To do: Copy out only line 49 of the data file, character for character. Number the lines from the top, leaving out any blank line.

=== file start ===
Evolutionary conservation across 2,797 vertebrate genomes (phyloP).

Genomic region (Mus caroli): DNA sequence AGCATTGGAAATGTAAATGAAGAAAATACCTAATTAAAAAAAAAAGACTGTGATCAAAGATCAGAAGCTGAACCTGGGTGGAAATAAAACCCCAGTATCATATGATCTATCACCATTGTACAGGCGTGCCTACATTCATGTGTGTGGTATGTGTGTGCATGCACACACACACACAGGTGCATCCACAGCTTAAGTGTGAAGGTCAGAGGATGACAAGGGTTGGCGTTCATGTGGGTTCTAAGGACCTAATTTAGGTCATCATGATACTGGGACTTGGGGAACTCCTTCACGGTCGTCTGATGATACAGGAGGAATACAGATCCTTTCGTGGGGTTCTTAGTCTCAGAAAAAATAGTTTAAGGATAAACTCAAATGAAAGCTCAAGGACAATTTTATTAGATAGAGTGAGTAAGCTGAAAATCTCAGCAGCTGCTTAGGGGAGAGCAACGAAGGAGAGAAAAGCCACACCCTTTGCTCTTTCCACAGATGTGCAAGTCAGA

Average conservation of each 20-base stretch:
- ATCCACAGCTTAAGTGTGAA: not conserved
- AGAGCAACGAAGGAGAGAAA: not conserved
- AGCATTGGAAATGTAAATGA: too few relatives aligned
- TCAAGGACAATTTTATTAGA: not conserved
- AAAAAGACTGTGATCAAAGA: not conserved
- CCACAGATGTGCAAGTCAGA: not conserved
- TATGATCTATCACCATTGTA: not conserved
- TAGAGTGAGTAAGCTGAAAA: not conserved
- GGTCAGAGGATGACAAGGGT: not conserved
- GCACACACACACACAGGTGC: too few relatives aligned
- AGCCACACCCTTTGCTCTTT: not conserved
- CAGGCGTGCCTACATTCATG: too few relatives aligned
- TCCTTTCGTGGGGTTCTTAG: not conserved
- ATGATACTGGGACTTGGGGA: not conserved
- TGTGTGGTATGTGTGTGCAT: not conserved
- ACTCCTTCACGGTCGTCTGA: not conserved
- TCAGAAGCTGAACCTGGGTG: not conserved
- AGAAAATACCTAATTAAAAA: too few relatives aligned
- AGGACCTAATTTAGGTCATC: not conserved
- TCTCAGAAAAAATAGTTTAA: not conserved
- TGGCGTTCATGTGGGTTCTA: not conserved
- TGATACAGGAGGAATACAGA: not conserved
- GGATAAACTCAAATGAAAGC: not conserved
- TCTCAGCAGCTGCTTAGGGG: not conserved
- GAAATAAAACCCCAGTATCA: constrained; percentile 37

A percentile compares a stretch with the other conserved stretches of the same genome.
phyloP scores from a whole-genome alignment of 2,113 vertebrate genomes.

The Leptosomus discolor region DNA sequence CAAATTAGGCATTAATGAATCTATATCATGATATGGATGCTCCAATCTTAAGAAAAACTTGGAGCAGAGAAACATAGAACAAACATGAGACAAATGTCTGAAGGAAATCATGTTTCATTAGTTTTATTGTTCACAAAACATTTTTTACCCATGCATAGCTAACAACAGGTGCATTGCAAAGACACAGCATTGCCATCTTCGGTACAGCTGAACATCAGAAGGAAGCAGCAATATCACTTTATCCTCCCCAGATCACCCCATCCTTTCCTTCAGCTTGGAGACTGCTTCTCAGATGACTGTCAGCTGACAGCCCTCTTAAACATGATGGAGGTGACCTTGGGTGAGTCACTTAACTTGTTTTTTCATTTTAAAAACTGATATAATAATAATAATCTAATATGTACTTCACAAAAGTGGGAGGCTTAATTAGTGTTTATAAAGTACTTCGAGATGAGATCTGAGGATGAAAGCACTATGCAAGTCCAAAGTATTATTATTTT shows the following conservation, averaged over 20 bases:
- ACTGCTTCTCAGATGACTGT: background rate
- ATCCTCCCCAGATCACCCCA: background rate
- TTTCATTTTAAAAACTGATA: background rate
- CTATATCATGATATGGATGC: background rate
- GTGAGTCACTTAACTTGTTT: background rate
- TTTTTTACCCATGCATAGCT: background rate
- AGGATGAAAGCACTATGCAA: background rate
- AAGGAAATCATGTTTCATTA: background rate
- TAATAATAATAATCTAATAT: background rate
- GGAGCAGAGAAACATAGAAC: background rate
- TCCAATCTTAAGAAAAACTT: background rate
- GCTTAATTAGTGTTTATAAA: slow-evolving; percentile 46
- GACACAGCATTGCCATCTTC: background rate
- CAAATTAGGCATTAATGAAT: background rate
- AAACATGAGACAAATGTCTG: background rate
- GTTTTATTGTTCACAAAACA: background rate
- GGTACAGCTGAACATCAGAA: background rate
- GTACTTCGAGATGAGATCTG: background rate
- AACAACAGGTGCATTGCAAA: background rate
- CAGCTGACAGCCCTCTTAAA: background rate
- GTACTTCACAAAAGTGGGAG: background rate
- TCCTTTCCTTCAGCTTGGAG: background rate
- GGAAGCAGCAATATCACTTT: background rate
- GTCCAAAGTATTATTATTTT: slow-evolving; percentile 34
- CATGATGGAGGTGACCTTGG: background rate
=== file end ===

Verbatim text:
- GTACTTCGAGATGAGATCTG: background rate